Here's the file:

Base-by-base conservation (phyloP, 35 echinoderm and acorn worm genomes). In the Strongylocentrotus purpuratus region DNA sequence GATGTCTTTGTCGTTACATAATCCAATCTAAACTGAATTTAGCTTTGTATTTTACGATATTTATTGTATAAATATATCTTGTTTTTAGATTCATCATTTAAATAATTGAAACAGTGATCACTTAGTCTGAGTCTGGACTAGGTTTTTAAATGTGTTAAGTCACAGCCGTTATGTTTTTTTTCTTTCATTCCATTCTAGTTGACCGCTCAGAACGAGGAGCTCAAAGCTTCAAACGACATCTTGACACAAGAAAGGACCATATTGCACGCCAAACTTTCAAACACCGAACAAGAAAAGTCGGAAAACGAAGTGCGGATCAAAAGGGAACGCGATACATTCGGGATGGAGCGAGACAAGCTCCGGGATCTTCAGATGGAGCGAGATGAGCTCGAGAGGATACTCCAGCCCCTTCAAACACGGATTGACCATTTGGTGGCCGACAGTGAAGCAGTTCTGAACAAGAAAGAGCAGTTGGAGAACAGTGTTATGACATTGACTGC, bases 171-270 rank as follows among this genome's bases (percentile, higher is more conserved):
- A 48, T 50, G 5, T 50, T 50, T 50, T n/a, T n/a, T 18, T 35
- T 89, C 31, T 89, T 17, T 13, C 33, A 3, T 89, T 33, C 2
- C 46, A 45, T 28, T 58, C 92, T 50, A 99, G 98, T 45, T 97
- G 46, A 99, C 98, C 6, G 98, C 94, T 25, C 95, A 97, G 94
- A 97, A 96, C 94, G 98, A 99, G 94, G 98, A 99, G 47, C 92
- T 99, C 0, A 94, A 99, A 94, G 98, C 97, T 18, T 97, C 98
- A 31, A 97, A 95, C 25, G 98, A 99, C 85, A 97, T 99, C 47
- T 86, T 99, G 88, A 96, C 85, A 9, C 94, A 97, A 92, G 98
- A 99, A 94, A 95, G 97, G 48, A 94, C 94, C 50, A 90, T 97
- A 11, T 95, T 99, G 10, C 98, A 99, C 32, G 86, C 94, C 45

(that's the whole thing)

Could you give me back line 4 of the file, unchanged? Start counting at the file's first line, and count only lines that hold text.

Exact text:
- C 46, A 45, T 28, T 58, C 92, T 50, A 99, G 98, T 45, T 97